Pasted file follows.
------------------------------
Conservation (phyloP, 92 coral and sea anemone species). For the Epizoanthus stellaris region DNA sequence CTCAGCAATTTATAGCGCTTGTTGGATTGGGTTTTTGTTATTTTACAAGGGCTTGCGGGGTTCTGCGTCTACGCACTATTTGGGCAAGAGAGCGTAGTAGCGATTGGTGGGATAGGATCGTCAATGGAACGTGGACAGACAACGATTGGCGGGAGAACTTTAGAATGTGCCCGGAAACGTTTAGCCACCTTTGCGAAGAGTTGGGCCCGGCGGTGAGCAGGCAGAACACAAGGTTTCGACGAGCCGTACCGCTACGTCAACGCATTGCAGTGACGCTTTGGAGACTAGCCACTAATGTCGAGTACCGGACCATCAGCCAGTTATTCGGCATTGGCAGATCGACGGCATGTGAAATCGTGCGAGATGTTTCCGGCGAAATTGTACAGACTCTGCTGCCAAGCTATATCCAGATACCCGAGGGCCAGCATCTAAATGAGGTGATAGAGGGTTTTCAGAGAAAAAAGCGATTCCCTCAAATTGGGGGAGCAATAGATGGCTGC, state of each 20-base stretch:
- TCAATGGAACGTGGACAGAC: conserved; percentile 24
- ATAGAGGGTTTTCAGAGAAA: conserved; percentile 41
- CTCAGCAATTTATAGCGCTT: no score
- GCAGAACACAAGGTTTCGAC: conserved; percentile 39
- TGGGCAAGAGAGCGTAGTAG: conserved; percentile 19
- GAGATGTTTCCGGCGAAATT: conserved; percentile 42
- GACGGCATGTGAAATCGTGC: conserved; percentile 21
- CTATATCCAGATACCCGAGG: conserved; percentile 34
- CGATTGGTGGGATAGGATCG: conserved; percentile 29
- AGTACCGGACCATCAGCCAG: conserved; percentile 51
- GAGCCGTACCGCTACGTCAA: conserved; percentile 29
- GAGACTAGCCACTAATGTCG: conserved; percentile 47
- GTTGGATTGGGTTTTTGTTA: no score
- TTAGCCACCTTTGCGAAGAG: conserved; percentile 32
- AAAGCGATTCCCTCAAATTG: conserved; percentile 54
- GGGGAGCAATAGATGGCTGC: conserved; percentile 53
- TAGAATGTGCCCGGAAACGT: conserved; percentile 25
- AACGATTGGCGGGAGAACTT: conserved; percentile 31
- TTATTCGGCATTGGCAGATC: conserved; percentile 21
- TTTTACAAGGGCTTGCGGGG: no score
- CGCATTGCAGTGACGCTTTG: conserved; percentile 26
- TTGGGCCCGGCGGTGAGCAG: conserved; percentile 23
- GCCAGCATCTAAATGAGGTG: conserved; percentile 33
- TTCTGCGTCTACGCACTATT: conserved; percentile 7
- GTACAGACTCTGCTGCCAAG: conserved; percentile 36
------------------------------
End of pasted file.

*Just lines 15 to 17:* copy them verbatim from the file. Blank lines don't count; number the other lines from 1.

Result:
- TTAGCCACCTTTGCGAAGAG: conserved; percentile 32
- AAAGCGATTCCCTCAAATTG: conserved; percentile 54
- GGGGAGCAATAGATGGCTGC: conserved; percentile 53